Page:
as that of Jessie Ramsden, but others have used it. Ramsden is the English instrument maker who invented the dividing
machine which allowed for the precision indexing of degrees on an instrument’s arc.


certificate of inspection Ca 1839

 Jesse Ramsden (1735-1800)

Ramsden was one of the most famous English scientific-instrument makers of the second half of the eighteenth century. In
1775, he invented a semi-automatic dividing machine, capable of marking graduated scales on sextants and other nautical and
astronomical instruments for his own instruments and provided the same to other mathematical instrument makers. He developed
improvements in the manufacture of sextants, theodolites, barometers, micrometers, and countless other devices. One of the
most important instruments built by him is the great astronomical circle of the Palermo Observatory. In 1786, elected fellow
of the Royal Society of London and, eight years later, member of the Imperial Academy of Saint Petersburg. In 1795, won the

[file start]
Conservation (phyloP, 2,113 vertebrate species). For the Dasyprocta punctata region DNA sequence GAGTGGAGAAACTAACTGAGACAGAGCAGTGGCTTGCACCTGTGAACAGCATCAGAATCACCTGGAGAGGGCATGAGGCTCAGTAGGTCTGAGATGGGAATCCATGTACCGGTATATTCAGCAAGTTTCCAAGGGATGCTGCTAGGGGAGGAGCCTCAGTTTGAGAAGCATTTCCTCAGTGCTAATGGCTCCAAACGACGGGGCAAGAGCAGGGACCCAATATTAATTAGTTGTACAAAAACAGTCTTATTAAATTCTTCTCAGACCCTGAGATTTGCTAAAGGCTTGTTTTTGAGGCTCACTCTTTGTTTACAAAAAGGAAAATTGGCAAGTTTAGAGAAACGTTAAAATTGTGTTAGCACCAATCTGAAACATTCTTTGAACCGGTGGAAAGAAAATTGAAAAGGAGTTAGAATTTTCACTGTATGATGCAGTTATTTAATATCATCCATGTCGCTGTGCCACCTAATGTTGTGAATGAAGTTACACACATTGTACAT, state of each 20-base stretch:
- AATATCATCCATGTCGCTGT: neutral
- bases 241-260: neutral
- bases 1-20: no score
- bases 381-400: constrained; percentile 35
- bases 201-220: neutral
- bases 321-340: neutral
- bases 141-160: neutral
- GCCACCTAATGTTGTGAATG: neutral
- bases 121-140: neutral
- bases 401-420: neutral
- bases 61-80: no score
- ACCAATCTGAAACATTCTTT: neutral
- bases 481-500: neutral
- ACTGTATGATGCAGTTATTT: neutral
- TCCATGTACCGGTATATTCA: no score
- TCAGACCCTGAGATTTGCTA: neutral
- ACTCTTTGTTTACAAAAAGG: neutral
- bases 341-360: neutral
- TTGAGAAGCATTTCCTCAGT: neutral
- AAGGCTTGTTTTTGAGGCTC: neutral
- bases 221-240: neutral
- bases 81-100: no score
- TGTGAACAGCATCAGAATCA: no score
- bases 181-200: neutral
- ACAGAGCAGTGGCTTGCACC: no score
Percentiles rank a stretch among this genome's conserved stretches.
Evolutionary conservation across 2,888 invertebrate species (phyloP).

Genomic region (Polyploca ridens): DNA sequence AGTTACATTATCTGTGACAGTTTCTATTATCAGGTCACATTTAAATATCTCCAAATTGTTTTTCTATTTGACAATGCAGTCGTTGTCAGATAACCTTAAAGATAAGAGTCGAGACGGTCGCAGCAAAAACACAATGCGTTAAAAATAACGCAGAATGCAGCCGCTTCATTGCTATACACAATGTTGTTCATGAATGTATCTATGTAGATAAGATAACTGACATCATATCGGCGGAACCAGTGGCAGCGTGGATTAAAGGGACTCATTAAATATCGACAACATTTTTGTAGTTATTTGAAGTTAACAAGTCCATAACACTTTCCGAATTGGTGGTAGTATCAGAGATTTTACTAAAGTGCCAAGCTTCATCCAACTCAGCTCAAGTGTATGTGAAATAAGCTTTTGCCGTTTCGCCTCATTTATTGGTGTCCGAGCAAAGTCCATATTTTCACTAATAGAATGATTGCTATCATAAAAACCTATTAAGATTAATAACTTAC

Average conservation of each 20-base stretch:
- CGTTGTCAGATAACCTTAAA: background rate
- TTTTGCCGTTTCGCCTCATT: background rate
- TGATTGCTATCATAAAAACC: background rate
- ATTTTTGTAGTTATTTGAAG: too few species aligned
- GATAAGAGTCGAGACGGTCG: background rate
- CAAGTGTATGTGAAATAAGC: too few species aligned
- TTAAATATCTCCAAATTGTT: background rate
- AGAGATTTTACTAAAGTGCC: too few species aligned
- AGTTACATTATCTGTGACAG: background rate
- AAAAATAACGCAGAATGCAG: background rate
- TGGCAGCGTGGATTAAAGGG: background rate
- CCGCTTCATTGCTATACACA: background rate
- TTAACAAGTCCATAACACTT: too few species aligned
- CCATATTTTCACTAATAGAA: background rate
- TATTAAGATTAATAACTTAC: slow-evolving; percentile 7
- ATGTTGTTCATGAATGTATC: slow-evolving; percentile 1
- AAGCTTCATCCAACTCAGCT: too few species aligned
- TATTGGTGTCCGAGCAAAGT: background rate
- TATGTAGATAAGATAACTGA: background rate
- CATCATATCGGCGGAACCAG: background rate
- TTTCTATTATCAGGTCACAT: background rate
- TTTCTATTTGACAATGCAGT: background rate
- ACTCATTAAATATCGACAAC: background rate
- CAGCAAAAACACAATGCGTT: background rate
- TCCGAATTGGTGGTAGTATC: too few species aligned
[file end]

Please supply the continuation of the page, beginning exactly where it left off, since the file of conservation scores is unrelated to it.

Copley Medal, the highest scientific award of his time: the prize was established in 1736 by the Royal Society, thanks to
a bequest from Sir Godfrey Copley.


Arc engraver’s mark between 50° & 45°


The accuracy and sharpness of the arc’s numerals
suggest that this instrument was made by an advanced  instrument maker, one who would stand at the top of his trade.
The frame has features that are very advanced for the instruments age.
For details on how we dated this instrument, see below.


             Horizon mirror & shades 
              Index mirror
& telescope

The arc measures from – 5 to plus 95 degrees on a Ebony frame which is in excellent condition. It is known that Mahogany
went out of use in favor of Ebony some time after 1750. The octant has a  brass index arm with stiffening brace